If all goes as planned, cameras will be installed on Highway 99W at Hall, Durham, 72nd Ave. early next year.

COURTESY CITY OF TIGARD - An overhead shot at Highway 99W at Durham Road shows how photo red light cameras would be situated. The City of Tigard is moving ahead with plans to install photo red light cameras along Highway 99W at three intersections — Hall Boulevard, Durham Road and 72nd Avenue — early next year.

On Tuesday, the Tigard City Council, acting as the Local Contract Review Board, approved entering into a $2.1 million contract with Conduent State and Local Solutions Inc. to install the cameras along the heavily traveled highway following a work session on the matter the previous week.

The city has considered using the red light cameras as far back as 2010. Portland, Beaverton, Tualatin and Sherwood already have such cameras in use.

The photo red light cameras also will have the ability to ticket motorists who "speed on green," although officials say that's something they won't activated immediately for the speeding monitoring system, which will only ticket motorists traveling 11 mph or more above the posted speed limit.

Selection of the intersections was based on such factors as traffic volume, violation counts, crash data and citizen traffic complaints.

Tigard Police Chief Kathy McAlpine said photo red light camera vendor Conduent really "wowed" her administrators. She added that the reason for the cameras is an issue of "safety, safety, safety" rather than a revenue generator.

Tigard Police Lt. Mike Eskew, who lead the request-for-proposal committee that looked at a variety of vendors, said once the contract is signed, the city must still get permission from the Oregon Department of Transportation before the signals can be installed since Highway 99W is a state highway.

Other questions that remain include what perimeters to place on determining a red light violation. Eskew said as a police officer, a vehicle that is a quarter of the way into the intersection while the light is already red likely would be a contender for a ticket. Meanwhile, he pointed out that each potential violation must be reviewed by a sworn officer before any ticket could be issued.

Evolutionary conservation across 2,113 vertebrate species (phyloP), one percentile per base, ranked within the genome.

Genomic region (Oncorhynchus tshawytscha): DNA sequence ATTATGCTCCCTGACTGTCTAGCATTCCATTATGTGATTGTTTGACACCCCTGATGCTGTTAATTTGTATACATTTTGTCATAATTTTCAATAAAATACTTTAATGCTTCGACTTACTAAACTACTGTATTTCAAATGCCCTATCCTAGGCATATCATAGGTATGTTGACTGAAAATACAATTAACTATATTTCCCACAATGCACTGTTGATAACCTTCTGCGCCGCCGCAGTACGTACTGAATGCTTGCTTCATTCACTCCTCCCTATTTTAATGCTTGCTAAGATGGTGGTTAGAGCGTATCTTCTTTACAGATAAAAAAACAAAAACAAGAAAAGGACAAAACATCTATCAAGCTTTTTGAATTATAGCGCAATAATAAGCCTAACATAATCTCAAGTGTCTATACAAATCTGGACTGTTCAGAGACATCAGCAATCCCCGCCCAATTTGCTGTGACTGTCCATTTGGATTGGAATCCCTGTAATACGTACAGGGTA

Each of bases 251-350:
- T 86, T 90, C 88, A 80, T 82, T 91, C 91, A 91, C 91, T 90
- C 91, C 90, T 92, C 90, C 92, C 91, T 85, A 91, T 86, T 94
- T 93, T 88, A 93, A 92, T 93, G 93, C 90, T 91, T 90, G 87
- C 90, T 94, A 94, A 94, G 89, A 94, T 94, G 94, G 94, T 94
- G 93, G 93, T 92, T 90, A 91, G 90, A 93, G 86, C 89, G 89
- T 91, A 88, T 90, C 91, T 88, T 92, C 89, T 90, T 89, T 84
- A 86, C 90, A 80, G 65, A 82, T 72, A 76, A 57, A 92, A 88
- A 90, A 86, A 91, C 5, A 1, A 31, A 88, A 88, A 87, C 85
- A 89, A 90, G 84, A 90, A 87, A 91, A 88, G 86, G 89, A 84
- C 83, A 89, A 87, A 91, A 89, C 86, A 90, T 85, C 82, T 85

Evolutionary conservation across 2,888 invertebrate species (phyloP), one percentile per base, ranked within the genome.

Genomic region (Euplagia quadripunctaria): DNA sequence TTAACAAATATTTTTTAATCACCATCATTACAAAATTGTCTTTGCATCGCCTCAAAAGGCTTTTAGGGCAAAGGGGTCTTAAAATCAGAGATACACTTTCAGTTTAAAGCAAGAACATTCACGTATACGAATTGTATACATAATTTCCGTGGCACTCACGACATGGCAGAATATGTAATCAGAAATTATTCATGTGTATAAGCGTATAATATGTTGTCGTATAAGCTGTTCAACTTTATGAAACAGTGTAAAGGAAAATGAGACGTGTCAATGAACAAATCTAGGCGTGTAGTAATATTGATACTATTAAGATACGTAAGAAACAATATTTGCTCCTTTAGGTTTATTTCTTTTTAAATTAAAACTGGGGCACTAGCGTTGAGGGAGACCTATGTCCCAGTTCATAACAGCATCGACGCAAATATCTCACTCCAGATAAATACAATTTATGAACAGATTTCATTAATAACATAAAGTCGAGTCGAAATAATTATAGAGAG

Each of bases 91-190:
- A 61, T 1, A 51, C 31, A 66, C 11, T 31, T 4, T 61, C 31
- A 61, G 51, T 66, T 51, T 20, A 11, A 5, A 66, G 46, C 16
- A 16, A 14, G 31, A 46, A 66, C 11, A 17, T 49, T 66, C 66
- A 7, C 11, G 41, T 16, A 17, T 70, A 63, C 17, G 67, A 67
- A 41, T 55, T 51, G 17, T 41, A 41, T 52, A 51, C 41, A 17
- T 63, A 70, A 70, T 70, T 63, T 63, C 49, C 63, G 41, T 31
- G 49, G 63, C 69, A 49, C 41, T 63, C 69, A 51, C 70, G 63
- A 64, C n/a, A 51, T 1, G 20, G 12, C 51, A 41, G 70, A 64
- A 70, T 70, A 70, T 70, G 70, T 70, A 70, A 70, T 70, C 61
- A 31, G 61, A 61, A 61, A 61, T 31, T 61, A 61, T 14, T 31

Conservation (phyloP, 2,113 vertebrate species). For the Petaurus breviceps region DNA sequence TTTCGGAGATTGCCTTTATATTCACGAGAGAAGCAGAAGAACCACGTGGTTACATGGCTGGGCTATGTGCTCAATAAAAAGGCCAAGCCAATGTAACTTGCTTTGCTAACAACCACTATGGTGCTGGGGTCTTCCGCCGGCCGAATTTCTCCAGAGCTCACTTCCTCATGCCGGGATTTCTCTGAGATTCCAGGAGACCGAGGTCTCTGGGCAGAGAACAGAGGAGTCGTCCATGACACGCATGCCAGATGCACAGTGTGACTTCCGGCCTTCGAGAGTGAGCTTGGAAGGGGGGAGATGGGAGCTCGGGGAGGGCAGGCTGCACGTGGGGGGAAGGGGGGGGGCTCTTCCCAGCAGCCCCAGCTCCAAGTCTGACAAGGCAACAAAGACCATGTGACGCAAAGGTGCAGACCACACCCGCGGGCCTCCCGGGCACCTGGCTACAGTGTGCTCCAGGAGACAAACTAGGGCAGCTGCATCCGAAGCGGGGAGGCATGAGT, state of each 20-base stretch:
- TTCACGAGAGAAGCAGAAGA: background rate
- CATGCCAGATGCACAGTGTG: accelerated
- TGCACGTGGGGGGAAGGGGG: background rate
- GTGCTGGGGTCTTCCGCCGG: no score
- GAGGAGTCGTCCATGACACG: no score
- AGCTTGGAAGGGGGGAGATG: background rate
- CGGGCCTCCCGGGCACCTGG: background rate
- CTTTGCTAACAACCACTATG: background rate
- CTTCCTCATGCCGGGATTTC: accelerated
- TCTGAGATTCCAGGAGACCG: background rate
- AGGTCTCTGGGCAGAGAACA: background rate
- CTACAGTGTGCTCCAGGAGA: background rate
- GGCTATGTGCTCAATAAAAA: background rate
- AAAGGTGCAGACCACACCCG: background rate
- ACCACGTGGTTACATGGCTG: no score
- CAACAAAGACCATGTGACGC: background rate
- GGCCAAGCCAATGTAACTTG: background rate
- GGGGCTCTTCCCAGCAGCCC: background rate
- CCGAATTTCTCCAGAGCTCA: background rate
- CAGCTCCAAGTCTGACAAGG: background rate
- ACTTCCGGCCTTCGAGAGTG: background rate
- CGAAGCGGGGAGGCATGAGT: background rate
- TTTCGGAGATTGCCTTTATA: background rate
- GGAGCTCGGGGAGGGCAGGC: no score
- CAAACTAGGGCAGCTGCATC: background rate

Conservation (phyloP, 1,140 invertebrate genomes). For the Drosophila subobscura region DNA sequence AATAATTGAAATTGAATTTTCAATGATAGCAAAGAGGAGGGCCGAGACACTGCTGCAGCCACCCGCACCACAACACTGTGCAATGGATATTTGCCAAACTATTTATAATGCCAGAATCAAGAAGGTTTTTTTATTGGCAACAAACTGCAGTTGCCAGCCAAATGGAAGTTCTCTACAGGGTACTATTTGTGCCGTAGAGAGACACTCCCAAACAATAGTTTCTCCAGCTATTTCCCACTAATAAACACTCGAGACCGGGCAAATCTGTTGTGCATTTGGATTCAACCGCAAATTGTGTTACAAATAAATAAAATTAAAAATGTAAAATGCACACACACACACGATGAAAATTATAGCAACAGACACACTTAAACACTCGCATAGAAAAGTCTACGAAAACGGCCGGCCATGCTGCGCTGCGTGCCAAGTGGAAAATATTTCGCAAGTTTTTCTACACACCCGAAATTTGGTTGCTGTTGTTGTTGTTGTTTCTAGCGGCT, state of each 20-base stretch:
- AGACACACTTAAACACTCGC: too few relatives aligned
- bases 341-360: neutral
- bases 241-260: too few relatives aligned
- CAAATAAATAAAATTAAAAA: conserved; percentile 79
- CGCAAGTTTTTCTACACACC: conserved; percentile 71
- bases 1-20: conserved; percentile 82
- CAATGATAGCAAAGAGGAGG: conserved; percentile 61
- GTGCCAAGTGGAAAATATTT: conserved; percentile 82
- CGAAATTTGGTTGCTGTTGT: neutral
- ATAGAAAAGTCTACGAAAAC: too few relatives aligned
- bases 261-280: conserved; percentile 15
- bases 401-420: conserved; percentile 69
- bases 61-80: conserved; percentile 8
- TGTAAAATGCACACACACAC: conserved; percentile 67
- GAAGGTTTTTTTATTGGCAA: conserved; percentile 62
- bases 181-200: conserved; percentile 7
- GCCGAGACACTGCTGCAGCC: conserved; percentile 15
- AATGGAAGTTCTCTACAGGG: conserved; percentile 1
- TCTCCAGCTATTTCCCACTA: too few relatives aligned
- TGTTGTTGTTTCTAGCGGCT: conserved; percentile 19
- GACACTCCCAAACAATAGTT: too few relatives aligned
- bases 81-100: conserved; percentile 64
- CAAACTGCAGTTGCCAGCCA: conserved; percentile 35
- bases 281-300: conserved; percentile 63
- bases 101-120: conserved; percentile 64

Eskew said while Highway 99W at Gaarde Street has the highest number of accidents in the city — 88 between 2012 and 2016 — it did not meet criteria set forth by ODOT, whose guidelines discourage red light cameras installed at recently improved or remodeled intersections.

Still, Highway 99W and Hall Boulevard ran a close second in the number of crashes with 72 recorded over the same time period.

"We think we'll have it up and running no later than February (2019)," Eskew said.

He pointed out, however, that a public education period and warnings will be undertaken before any tickets are issued, saying a 30-day warning period is likely. During that time, the system will be activated, red light cameras will flash and motorists will be notified of the violation but won't be ticketed.

COURTESY OF CITY OF TIGARD - Here's where the City of Tigard plans to install photo red light cameras. The three intersections were selected based on such criteria as accidents and other factors.So here's what's planned or anticipated:

n Start-up costs will come from general fund contingency with a total cost of the program expected to be $5 million over five years. That money will go to processing costs, dealing with the ticket volume and personnel associated with red light photo tickets.

n The red light camera program is expected to generate between $6.2 million and $7.8 million in citation revenue over that same time period.

n Tigard's neighbor to the south, Sherwood, installed photo red light cameras in 2011 and over the course of three years saw a drop of 36 percent in photo red light tickets issued: from 17,040 to 10,569.

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